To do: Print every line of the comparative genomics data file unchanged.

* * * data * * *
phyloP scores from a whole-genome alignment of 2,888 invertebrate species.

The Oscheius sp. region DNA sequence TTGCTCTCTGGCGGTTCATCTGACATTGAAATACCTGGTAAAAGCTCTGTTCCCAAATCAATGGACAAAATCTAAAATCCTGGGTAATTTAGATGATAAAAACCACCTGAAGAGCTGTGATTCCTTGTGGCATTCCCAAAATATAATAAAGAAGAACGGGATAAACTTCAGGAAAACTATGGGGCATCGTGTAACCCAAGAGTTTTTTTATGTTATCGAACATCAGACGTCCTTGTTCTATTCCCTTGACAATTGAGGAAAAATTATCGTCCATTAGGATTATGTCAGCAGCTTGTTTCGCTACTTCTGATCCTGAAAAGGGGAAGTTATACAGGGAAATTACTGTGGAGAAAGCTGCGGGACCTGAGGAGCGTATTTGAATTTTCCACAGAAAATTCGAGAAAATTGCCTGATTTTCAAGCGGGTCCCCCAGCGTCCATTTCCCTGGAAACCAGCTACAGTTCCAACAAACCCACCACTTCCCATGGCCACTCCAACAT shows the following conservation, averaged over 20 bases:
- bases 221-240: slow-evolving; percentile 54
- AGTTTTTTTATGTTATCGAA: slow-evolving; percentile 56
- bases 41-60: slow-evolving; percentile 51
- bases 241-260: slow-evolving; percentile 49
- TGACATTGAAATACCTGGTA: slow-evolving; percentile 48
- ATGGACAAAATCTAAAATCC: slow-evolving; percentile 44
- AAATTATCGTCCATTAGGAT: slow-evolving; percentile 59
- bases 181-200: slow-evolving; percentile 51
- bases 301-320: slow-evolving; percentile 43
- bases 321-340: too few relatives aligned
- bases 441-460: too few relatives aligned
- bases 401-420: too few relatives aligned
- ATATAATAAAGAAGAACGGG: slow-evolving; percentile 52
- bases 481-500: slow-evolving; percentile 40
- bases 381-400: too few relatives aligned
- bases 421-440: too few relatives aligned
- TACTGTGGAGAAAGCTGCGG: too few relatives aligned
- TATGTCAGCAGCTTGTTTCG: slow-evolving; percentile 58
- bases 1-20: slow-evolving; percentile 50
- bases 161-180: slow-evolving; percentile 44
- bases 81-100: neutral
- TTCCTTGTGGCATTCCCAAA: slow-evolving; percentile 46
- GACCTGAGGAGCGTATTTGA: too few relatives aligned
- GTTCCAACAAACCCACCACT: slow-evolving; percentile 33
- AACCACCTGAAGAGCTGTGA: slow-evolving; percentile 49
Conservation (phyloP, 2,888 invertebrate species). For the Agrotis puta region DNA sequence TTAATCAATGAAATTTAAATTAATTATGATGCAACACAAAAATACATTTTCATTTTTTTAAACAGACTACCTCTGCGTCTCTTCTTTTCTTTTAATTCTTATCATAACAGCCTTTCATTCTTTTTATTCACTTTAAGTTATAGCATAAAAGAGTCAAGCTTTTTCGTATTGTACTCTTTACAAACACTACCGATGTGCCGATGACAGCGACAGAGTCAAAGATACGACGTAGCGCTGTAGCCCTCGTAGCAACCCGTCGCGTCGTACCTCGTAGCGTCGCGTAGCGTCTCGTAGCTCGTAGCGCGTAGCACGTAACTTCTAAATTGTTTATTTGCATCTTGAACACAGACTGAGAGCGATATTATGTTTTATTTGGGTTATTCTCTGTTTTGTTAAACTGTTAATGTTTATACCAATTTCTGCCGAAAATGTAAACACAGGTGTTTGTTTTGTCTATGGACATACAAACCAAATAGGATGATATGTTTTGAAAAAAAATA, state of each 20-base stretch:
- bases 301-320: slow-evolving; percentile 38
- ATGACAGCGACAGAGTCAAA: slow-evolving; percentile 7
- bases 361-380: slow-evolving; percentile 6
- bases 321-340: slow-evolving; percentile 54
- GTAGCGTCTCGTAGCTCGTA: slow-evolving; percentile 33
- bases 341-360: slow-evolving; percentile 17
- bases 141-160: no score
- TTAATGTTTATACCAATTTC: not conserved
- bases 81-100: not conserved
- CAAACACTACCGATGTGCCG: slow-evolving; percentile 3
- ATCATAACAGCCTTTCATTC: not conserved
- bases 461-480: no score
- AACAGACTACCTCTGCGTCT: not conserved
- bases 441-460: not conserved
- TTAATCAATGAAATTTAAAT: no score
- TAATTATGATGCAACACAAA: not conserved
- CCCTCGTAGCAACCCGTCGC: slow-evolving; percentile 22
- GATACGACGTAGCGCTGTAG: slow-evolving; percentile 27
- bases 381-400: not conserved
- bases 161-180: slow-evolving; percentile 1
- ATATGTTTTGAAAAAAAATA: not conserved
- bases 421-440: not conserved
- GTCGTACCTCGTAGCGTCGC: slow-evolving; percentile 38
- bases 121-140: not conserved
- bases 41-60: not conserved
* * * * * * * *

phyloP scores from a whole-genome alignment of 2,888 invertebrate species.

The Oscheius sp. region DNA sequence TTGCTCTCTGGCGGTTCATCTGACATTGAAATACCTGGTAAAAGCTCTGTTCCCAAATCAATGGACAAAATCTAAAATCCTGGGTAATTTAGATGATAAAAACCACCTGAAGAGCTGTGATTCCTTGTGGCATTCCCAAAATATAATAAAGAAGAACGGGATAAACTTCAGGAAAACTATGGGGCATCGTGTAACCCAAGAGTTTTTTTATGTTATCGAACATCAGACGTCCTTGTTCTATTCCCTTGACAATTGAGGAAAAATTATCGTCCATTAGGATTATGTCAGCAGCTTGTTTCGCTACTTCTGATCCTGAAAAGGGGAAGTTATACAGGGAAATTACTGTGGAGAAAGCTGCGGGACCTGAGGAGCGTATTTGAATTTTCCACAGAAAATTCGAGAAAATTGCCTGATTTTCAAGCGGGTCCCCCAGCGTCCATTTCCCTGGAAACCAGCTACAGTTCCAACAAACCCACCACTTCCCATGGCCACTCCAACAT shows the following conservation, averaged over 20 bases:
- bases 221-240: slow-evolving; percentile 54
- AGTTTTTTTATGTTATCGAA: slow-evolving; percentile 56
- bases 41-60: slow-evolving; percentile 51
- bases 241-260: slow-evolving; percentile 49
- TGACATTGAAATACCTGGTA: slow-evolving; percentile 48
- ATGGACAAAATCTAAAATCC: slow-evolving; percentile 44
- AAATTATCGTCCATTAGGAT: slow-evolving; percentile 59
- bases 181-200: slow-evolving; percentile 51
- bases 301-320: slow-evolving; percentile 43
- bases 321-340: too few relatives aligned
- bases 441-460: too few relatives aligned
- bases 401-420: too few relatives aligned
- ATATAATAAAGAAGAACGGG: slow-evolving; percentile 52
- bases 481-500: slow-evolving; percentile 40
- bases 381-400: too few relatives aligned
- bases 421-440: too few relatives aligned
- TACTGTGGAGAAAGCTGCGG: too few relatives aligned
- TATGTCAGCAGCTTGTTTCG: slow-evolving; percentile 58
- bases 1-20: slow-evolving; percentile 50
- bases 161-180: slow-evolving; percentile 44
- bases 81-100: neutral
- TTCCTTGTGGCATTCCCAAA: slow-evolving; percentile 46
- GACCTGAGGAGCGTATTTGA: too few relatives aligned
- GTTCCAACAAACCCACCACT: slow-evolving; percentile 33
- AACCACCTGAAGAGCTGTGA: slow-evolving; percentile 49
Conservation (phyloP, 2,888 invertebrate species). For the Agrotis puta region DNA sequence TTAATCAATGAAATTTAAATTAATTATGATGCAACACAAAAATACATTTTCATTTTTTTAAACAGACTACCTCTGCGTCTCTTCTTTTCTTTTAATTCTTATCATAACAGCCTTTCATTCTTTTTATTCACTTTAAGTTATAGCATAAAAGAGTCAAGCTTTTTCGTATTGTACTCTTTACAAACACTACCGATGTGCCGATGACAGCGACAGAGTCAAAGATACGACGTAGCGCTGTAGCCCTCGTAGCAACCCGTCGCGTCGTACCTCGTAGCGTCGCGTAGCGTCTCGTAGCTCGTAGCGCGTAGCACGTAACTTCTAAATTGTTTATTTGCATCTTGAACACAGACTGAGAGCGATATTATGTTTTATTTGGGTTATTCTCTGTTTTGTTAAACTGTTAATGTTTATACCAATTTCTGCCGAAAATGTAAACACAGGTGTTTGTTTTGTCTATGGACATACAAACCAAATAGGATGATATGTTTTGAAAAAAAATA, state of each 20-base stretch:
- bases 301-320: slow-evolving; percentile 38
- ATGACAGCGACAGAGTCAAA: slow-evolving; percentile 7
- bases 361-380: slow-evolving; percentile 6
- bases 321-340: slow-evolving; percentile 54
- GTAGCGTCTCGTAGCTCGTA: slow-evolving; percentile 33
- bases 341-360: slow-evolving; percentile 17
- bases 141-160: no score
- TTAATGTTTATACCAATTTC: not conserved
- bases 81-100: not conserved
- CAAACACTACCGATGTGCCG: slow-evolving; percentile 3
- ATCATAACAGCCTTTCATTC: not conserved
- bases 461-480: no score
- AACAGACTACCTCTGCGTCT: not conserved
- bases 441-460: not conserved
- TTAATCAATGAAATTTAAAT: no score
- TAATTATGATGCAACACAAA: not conserved
- CCCTCGTAGCAACCCGTCGC: slow-evolving; percentile 22
- GATACGACGTAGCGCTGTAG: slow-evolving; percentile 27
- bases 381-400: not conserved
- bases 161-180: slow-evolving; percentile 1
- ATATGTTTTGAAAAAAAATA: not conserved
- bases 421-440: not conserved
- GTCGTACCTCGTAGCGTCGC: slow-evolving; percentile 38
- bases 121-140: not conserved
- bases 41-60: not conserved